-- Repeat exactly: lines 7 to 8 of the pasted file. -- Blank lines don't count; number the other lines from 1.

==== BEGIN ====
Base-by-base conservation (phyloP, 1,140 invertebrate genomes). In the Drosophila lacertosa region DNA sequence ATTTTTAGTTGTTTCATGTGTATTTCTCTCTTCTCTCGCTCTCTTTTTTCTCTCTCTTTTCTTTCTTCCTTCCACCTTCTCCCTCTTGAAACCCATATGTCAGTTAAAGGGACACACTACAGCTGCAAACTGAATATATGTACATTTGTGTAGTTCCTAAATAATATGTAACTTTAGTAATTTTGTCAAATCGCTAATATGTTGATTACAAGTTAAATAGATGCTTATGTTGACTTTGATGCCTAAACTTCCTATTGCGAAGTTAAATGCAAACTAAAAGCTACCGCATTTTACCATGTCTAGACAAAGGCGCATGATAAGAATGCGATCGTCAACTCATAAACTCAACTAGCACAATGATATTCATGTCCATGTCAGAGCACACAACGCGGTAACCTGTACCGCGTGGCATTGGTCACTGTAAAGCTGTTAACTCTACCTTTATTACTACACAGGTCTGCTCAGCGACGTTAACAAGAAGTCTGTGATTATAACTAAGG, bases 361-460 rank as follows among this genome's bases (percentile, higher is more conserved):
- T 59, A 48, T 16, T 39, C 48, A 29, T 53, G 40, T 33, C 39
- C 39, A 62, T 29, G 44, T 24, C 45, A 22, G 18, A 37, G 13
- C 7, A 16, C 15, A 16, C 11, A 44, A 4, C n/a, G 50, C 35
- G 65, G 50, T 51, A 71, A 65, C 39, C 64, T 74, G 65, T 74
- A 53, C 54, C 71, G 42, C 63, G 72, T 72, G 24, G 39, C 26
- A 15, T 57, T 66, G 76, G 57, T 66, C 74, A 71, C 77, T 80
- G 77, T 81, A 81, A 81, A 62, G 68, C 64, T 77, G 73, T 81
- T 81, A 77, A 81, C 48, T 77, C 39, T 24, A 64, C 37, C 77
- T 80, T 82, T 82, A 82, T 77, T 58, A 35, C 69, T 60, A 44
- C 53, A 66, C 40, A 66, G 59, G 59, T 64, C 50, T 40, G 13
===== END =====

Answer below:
- A 15, T 57, T 66, G 76, G 57, T 66, C 74, A 71, C 77, T 80
- G 77, T 81, A 81, A 81, A 62, G 68, C 64, T 77, G 73, T 81